OR WAIT 15 SECS
Older adults who survived severe sepsis were more likely to develop substantial cognitive impairment and functional disability, according to a study in the Oct. 27 issue of JAMA.
Hundreds of thousands of patients endure severe sepsis each year in the United States, according to background information in the article. Although severe sepsis is the most common non-cardiac cause of critical illness, the long-term impact of severe sepsis on cognitive and physical functioning is unknown, the authors write.
Theodore J. Iwashyna, MD, PhD, of the University of Michigan Medical School, Ann Arbor, and colleagues examined whether an episode of severe sepsis increased the odds of subsequent worsened cognitive impairment and functional disability among survivors. The study involved 1,194 patients with 1,520 hospitalizations for severe sepsis from the Health and Retirement Study, a nationally representative survey of U.S. residents (1998-2006). A total of 9,223 respondents had a cognitive and functional assessment at the beginning of the study and also had linked Medicare claims; 516 survived severe sepsis and 4,517 survived a non-sepsis hospitalization to at leastÂ one follow-up survey and were included in the analysis. The presence of cognitive impairment was assessed, as was the number of activities of daily living (ADLs) and instrumental ADLs (IADLs) for which patients needed assistance. The average age of survivors at hospitalization was 76.9 years.
The researchers found that the prevalence of moderate to severe cognitive impairment increased 10.6 percentage points among patients who survived severe sepsis, and their odds of acquiring moderate to severe cognitive impairment were 3.3 times higher. Also, a high rate of new functional limitations was seen following sepsis, with an additional average increase of 1.5 new functional limitations per person among those with no or mild to moderate pre-existing functional limitations.
Non-sepsis general hospitalizations were associated with no change in moderate to severe cognitive impairment and with the development of fewer new limitations.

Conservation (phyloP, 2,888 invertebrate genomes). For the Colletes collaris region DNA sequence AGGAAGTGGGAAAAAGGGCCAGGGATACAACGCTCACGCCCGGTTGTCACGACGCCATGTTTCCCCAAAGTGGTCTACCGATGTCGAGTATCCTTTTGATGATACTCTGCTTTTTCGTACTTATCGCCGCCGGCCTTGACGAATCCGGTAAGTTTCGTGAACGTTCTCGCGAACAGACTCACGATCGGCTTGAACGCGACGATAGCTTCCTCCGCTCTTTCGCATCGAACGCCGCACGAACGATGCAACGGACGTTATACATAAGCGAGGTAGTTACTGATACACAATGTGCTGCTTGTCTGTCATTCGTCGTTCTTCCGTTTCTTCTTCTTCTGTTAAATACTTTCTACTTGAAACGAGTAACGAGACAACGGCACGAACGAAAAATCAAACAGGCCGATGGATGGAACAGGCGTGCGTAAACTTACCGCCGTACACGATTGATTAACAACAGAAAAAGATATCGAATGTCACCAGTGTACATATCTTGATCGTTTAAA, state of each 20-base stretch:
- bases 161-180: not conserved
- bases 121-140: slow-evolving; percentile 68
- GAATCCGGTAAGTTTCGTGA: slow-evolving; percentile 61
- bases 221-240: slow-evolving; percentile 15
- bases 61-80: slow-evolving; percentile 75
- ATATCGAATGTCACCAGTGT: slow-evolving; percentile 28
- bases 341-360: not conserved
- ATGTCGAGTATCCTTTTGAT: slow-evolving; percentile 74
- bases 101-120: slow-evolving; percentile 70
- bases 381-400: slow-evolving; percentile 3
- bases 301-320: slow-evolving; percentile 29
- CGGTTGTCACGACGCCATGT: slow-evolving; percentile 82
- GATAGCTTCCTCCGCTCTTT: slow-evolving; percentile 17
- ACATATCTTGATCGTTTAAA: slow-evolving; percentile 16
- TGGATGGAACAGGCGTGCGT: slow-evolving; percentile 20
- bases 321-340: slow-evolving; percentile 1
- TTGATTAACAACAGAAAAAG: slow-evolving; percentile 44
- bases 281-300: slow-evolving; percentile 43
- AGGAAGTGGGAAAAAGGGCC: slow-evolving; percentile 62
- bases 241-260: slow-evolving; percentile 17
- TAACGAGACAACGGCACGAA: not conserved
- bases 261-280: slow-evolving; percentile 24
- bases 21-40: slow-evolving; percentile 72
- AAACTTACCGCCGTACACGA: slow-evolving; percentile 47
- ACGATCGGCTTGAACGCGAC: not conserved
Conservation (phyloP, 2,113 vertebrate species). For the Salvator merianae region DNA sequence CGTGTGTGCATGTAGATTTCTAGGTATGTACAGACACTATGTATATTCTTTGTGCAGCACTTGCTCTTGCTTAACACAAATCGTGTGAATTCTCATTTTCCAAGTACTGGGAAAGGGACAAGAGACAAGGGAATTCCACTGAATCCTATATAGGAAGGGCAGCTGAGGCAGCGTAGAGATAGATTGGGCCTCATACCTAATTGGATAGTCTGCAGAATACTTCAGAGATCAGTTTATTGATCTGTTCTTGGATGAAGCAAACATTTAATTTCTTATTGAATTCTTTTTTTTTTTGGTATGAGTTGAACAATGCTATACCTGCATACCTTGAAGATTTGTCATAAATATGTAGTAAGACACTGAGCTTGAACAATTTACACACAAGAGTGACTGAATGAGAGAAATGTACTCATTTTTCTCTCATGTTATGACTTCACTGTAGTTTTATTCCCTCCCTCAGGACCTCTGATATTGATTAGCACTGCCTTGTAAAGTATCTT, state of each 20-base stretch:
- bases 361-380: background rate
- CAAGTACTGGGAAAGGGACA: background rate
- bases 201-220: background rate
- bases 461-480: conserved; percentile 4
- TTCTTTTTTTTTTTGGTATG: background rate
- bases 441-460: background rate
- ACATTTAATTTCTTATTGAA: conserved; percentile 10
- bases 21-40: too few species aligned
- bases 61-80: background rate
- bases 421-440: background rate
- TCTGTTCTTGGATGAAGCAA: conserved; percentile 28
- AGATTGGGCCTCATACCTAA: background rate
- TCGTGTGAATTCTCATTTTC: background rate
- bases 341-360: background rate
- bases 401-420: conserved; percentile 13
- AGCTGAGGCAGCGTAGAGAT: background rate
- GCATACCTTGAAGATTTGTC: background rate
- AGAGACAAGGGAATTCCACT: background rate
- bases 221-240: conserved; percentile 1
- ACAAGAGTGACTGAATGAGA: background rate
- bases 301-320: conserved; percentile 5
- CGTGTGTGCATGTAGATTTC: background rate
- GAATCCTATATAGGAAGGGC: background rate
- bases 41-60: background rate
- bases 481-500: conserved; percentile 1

Cognitive and functional declines of the magnitude seen after severe sepsis are associated with significant increases in caregiver time, nursing home admission, depression, and mortality. These data argue that the burden of sepsis survivorship is a substantial, under-recognized public health problem with major implications for patients, families, and the health care system.
The authors add that given published dementia and sepsis incidence rates for those ages 65 years or older in the United Slates, their results suggest that nearly 20,000 new cases per year of moderate to severe cognitive impairment in the elderly may be attributable to sepsis. Thus, an episode of severe sepsis, even when survived, may represent a sentinel event in the lives of patients and their families, resulting in new and often persistent disability, in some cases even resembling dementia.
Future research to identify mechanisms leading from sepsis to cognitive impairment and functional disabilityand interventions to prevent or slow these accelerated declinesis especially important now given the aging of the population.
Derek C. Angus, MD, MPH, of the University of Pittsburgh School of Medicine, and contributing editor to JAMA, writes in an accompanying editorial, The Lingering Consequences of Sepsis: A Hidden Public Health Disaster? that there are several important implications of this study.
First, the information in this study can help physicians when assessing care options and discussing outcomes with patients and families. Even if clinicians do not know why patients who develop sepsis experience a decline in function, it is clear that many patients do. Second, the development of pre-clinical models could help establish a better understanding of causality, potential mechanisms, and therapeutic targets. Current models of sepsis only crudely mimic sepsis in the modern ICU and rarely afford an assessment of long-term outcomes among survivors.
Third, a number of relatively simple strategies used in other areas of medicine to promote physical rehabilitation and minimize the effects of neurocognitive dysfunction might be adaptable to the ICU and post-ICU setting and ought to be evaluated in clinical trials. Fourth, the traditional end point of day 28 all-cause mortality used in the evaluation of any therapy for sepsis should be replaced by longer-term survival data and functional outcomes. Assessing detailed physical and cognitive function is challenging and costly in the multicenter trial environment. However, the larger cost may be from failure to measure these outcomes and miss important benefits or harms of therapies on the lingering consequences of sepsis.
References: JAMA. 2010;304:1787-1794; and JAMA. 2010;304:1833-1834. Â